While the big news a the Supreme Court today was the decision in Snyder v. Phelps, arguments in another of this term’s big cases was being heard : Ashcroft v. Al-Kidd.
Abudulla al-Kidd, formerly Lavni T. Kidd, was born and raised in the U.S. and converted to Islam while in college. He has never had ties to any terrorist organization, yet in 2003 he was arrested as he was about to board a plane for Saudi Arabia where he planned to study. He was held as a material witness for fifteen days, but never asked to testify, nor was he ever charged with a crime. Al-Kidd filed suit against then Attorney General John Ashcroft, saying that the the improper use of the material witness statute violated his Fourth Amendment rights.
Acting Solicitor General Neal Katyal barely touched on the Fourth Amendment, arguing that the Attorney General should have absolute immunity from such suits.
Found the story on CP ( The Canadian Press ) here.
A few chuckles at the Court yesterday ( see Dahlia Lithwick’s story in Slate ), so I thought I’d post a couple doodles I did as the Justices announced their opinions.
In his opinion in Staub v. Proctor Hospital Justice Scalia said it was a “cat’s paw case”.
He was quoting the Seventh Circuit’s Judge Posner, but the reference is to a fable by Jean de La Fontaine.
And Chief Justice Roberts, to explain why the Court unanimously found that AT&T does not posses personal privacy, even if it is a person, cited the distinct meanings of “corn” and “corny”, and “crank” and “cranky” ( see “Crafty Craft & Squirrel Squirrels” ). He concluded his opinion by saying, “We trust that AT&T will not take it personally”.
For the record, Justice Scalia does not posses a cat’s paw and the Chief Justice did not hold up an ear of corn.
Justice Ginsburg today announced the opinion of the Court in three cases testing “honest services” statutes, the most notable of which is the case of Enron’s Jeffrey Skilling. A unanimous Court found that laws proscribing the fraudulent deprivation of “the intangible right of honest service” are unconstitutionally vague, and must be limited to bribery and kickback schemes (you can now go ahead and give that lucrative public contract to your brother-in-law, just don’t ask for your share).
Is this what was augured when the wheel fell off the cart?
For more on how this may affect the Blagojevich trial go here.
Rough sketches of Justices announcing yesterday’s opinions.
In an opinion announced today by Justice Kennedy the Supreme Court prohibits the sentencing of juveniles to life in prison without the possibility of parole if the crime does not involve murder. What this means for the 129 prisoners in state and federal penitentiaries convicted as minors and sentenced to life w/o parole is a chance to show that they are “fit to rejoin society”, but no guarantee that they will ever be freed. And from now on every juvenile convicted of a “non-homicide” crime may not be sentenced to life at the outset, but must have the possibility of release; they can still be sentenced to a very long term guaranteeing their incarceration into old-age.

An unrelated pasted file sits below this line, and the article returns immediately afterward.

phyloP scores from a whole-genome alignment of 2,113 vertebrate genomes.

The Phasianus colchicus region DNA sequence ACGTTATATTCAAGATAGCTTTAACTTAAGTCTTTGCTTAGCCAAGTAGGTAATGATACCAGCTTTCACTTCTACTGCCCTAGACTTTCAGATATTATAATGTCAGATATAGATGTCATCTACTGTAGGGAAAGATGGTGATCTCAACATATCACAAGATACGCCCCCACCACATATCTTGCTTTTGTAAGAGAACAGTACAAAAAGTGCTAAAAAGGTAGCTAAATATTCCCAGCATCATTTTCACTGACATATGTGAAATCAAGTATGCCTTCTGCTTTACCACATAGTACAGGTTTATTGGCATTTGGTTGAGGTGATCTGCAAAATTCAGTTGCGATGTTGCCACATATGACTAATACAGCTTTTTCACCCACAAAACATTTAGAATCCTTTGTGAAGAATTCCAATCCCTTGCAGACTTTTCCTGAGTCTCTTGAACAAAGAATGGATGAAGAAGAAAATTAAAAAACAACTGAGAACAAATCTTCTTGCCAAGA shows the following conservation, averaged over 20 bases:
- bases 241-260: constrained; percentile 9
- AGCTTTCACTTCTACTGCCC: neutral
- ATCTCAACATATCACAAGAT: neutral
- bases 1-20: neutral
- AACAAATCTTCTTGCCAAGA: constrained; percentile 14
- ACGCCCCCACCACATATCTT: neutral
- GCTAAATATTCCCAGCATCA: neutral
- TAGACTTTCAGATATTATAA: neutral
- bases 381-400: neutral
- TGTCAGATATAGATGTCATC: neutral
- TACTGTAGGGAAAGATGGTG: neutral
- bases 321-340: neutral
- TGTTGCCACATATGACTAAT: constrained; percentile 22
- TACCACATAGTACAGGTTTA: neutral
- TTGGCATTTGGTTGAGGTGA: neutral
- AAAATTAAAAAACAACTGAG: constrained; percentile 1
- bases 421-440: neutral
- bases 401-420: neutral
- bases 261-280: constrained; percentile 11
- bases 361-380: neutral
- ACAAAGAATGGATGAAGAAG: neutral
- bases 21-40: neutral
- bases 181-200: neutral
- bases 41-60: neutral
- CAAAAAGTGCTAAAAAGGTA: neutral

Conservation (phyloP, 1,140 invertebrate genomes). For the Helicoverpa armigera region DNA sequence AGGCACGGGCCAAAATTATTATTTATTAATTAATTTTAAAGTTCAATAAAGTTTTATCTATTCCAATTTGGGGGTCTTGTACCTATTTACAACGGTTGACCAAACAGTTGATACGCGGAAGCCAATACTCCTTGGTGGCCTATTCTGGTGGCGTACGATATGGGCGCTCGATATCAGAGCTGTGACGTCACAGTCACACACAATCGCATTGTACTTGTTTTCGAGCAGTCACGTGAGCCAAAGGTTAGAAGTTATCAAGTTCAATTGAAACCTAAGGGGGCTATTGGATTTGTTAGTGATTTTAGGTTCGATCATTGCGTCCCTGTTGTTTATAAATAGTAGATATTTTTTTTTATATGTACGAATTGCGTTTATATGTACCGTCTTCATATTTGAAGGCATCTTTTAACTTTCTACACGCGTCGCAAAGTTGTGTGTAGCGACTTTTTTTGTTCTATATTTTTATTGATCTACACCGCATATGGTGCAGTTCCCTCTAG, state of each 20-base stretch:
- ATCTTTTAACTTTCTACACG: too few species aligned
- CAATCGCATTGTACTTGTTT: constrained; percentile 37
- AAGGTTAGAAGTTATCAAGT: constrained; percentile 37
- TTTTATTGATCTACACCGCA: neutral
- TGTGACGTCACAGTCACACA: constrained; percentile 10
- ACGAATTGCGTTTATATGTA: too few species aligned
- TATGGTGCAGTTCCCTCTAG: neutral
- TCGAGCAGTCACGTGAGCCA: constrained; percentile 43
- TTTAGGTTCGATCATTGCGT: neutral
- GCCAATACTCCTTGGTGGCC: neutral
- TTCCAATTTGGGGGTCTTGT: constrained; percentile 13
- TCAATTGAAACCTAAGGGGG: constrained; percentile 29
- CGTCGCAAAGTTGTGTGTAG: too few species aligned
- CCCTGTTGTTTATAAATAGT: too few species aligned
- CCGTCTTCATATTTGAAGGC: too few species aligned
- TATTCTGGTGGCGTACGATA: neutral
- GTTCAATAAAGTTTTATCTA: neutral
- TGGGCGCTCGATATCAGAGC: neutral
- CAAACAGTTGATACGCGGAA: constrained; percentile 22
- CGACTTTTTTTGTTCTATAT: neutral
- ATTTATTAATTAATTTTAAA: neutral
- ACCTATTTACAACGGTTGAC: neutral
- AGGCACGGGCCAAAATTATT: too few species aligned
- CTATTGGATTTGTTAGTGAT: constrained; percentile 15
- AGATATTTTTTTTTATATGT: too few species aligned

WaPo story here.
In an exception to it’s 1981 decision in Edwards v. Arizona where the court found that once a suspect asks for a lawyer police may not come back after a “break in custody” and resume the questioning if the suspect then waives his Miranda rights. In today’s opinion the court found that if the interval between interrogations is substantial Edwards does not suppress a confession.
Justice Scalia’s opinion is here.
“It is a
jolt to the legal system when you overrule a precedent.” Chief Justice Roberts at his 2005 confirmation hearings
Overturning its own precedents the Supreme Court yesterday removed limits on corporate campaign spending citing the First Amendment free speech rights of corporations.
In dissenting from the majority in Citizens United v. FEC Justice Stevens wrote “Under the majority’s view, I suppose it may be a First Amendment
problem that corporations are not permitted to vote, given that voting
is, among other things, a form of speech.”
Dahlia Lithwick has the story here.
“It was an extraordinary 23-minute-long scene at the Supreme Court this
morning as Justice Antonin Scalia read from his majority opinion in D.C. v. Heller
and then Justice John Paul Stevens read from his unusually pointed
dissent. Both cast aspersions on each other’s interpretation of the
Second Amendment and relevant precedents, and spectators were left with
a lot of reading to do to determine what the justices actually decided.”
-Tony Mauro, The BLT: The Blog of LegalTimes
I’ve quoted Tony Mauro’s BLT posting because he’s done such a great job of capturing the atmosphere in the Supreme Court yesterday during the announcement of opinions in the historic Second Amendment case, D.C. v. Heller. His peripheral observations remind me that sometimes I need to stop drawing that one Justice or lawyer, and take the time to look around: don’t just draw, sit there.
I urge the reader to follow this link, and read Tony’s complete post.
The U. S. Supreme Court today delivered the last of its opinions for the October 2006 term. The sketch shows Justice Breyer reading his dissent in the school desegregation cases.
WaPo has the story here.
In an opinion by Justice Kennedy (on the left in sketch) the Supreme Court today upheld the federal ban on certain late-term, so-called “partial birth”, abortions. Justice Ginsberg (right) read her dissenting opinion, joined by Justices Stevens, Souter and Breyer.
Washington Post story here.
Lyle Denniston has an in depth post on ScotusBlog here.